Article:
Non-Status Algerian Takes Refuge In Quebec City Church

Wednesday, February 18, 2004 -- This morning at 11am, Mohamed Cherfi, a
non-status Algerian, announced that he has taken refuge inside a Quebec
City church in order to prevent a certain deportation. Mohamed's full
statement, translated from the French, is included below.

Mohamed Cherfi has been an outspoken member of the Action Committee of
Non-Status Algerians. His organizing efforts and tireless work have helped
win status for hundreds of his fellow non-status Algerians. Still, he was
refused status by Immigration Quebec because he was not adequately
"integrated" into Quebec society. Mohamed has lived in Quebec for six
years and is a French speaker. He has clearly been targeted for removal
from Canada due his political outspokenness, and his role as an articulate
spokesperson for non-status Algerians and other refugees.

While Mohamed has taken sanctuary, dozens of other non-status Algerians
still face removal in the coming months. The Action Committee of
Non-Status Algerians continues to remain active in fighting for their
three main demands on behalf of all non-status Algerians: 1) The
regularization of all non-status Algerians; 2) An end to deportations; 3)
A return of the moratorium on removals to Algeria.

A support team for Mohamed Cherfi has formed in Quebec City, comprised of
local activists. They can be reached by e-mail at solimo2004@yahoo.fr.
Messages of solidarity and support are appreciated.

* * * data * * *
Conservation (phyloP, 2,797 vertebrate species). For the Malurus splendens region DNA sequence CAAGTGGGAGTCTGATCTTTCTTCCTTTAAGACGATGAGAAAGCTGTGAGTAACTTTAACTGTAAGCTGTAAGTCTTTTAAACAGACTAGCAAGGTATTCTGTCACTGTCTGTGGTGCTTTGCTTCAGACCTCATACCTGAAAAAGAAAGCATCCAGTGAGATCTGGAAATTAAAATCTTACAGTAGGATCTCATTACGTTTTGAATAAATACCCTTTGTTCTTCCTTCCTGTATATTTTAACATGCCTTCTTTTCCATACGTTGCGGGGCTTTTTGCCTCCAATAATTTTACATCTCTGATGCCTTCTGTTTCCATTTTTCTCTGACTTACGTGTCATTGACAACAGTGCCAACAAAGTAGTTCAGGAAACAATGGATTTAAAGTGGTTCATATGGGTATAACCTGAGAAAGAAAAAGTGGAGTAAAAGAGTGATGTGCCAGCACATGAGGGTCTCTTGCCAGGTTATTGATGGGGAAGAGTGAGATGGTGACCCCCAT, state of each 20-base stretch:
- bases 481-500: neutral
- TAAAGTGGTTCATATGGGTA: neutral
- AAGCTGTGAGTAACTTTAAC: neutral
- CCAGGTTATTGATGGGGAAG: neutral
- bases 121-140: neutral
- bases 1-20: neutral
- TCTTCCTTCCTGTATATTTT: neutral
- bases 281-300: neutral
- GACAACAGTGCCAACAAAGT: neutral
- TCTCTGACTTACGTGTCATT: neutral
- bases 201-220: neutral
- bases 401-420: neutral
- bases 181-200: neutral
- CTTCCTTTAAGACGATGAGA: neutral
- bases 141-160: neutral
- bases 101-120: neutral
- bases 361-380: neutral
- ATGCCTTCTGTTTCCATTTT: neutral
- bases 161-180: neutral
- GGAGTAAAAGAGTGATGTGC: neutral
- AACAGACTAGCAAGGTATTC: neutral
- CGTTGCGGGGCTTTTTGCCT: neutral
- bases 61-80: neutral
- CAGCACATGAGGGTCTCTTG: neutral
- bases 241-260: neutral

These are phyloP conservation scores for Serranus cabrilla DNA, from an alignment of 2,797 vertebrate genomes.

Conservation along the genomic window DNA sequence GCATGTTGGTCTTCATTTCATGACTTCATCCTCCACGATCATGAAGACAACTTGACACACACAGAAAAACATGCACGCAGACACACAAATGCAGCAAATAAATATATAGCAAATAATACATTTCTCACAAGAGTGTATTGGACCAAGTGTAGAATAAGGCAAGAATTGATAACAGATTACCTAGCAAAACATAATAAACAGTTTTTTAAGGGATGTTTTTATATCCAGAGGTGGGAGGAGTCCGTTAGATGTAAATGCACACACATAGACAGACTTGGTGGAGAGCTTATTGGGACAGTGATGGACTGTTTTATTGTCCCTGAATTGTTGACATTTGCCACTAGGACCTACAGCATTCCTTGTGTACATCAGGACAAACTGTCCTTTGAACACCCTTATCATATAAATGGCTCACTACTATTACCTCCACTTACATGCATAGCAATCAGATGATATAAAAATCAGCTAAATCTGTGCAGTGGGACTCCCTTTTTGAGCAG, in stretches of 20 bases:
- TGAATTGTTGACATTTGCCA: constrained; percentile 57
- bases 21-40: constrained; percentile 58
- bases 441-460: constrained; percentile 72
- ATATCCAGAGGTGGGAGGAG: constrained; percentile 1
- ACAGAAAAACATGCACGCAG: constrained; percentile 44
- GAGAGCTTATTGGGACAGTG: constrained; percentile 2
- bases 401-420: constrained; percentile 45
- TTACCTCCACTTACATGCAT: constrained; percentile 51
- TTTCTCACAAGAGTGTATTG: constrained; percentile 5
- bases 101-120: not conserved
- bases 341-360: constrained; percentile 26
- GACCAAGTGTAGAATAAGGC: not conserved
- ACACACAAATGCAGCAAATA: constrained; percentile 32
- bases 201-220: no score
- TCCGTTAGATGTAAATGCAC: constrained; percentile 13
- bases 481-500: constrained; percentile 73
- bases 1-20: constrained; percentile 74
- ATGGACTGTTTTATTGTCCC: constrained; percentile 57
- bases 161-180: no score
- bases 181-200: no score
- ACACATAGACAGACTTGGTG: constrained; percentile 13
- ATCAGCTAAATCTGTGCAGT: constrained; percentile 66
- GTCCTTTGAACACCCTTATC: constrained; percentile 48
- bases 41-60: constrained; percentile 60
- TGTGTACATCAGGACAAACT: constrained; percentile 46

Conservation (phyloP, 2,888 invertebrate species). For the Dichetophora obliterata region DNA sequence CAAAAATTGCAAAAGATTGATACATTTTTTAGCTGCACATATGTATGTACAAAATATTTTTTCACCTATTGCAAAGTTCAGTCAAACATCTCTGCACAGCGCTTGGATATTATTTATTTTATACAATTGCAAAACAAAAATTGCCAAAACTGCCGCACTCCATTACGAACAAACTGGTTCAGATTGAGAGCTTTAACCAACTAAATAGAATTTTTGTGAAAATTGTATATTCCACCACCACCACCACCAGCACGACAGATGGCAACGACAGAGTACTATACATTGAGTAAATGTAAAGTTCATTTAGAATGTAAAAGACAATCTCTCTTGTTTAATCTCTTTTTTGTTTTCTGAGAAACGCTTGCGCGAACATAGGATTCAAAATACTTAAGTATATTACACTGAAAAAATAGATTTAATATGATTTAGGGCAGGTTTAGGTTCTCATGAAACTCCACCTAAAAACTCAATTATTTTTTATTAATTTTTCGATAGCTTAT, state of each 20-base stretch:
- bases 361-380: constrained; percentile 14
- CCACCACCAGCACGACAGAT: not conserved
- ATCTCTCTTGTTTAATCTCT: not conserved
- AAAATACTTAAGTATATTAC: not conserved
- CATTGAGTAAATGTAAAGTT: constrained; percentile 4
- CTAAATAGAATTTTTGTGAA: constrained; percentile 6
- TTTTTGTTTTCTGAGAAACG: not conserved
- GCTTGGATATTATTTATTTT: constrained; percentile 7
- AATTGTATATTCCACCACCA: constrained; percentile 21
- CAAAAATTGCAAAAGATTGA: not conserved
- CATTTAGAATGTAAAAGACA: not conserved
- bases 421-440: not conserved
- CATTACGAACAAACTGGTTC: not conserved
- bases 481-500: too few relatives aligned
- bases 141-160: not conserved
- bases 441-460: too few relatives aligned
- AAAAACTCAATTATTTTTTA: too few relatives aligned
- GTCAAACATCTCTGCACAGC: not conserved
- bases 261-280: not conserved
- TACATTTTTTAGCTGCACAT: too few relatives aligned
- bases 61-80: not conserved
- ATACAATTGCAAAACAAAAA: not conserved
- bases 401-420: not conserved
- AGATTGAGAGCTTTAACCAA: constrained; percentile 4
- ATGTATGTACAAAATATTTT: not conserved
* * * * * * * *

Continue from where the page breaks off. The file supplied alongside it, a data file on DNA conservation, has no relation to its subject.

-- The No One Is Illegal Collective (Montreal)
nooneisillegal@tao.ca
----------------------------------------------

Statement by Mohamed Cherfi
February 18, 2004
Saint-Pierre United Church, Quebec City
(translated from the original French)

I, Mohamed Cherfi, have taken sanctuary in the Saint-Pierre United Church
in Quebec City, rather than presenting myself for an appointment at the
offices of Immigration Canada in Montreal last February 10. I risked being
put into detention due to my refusal to collaborate with a deportation
that would put my life in danger. It is not with a cheerful heart that I
have come to take this step; it was the only option possible so that I
could continue to try to convince the public and immigration authorities
of the need for protection, while at the same time assuring my personal
safety. The Canadian immigration authorities had a warrant for my
deportation to the United States, the country from which I entered Canada.
The American authorities would put me in detention until my deportation to
Algeria.

As asserted in a letter by Lucie Lemonde -- the Vice-President of the
International Federation of Human Rights Leagues (la Fédération
internationale des ligues des droits de l'Homme, FIDH) -- recognizing my
need for protection: my deportation to Algeria via the United States will
put my life in danger due to the systematic violation of human rights
(disappearances, torture, imprisonment) that have taken place, principally
against the defenders of human rights. For having been the spokesperson of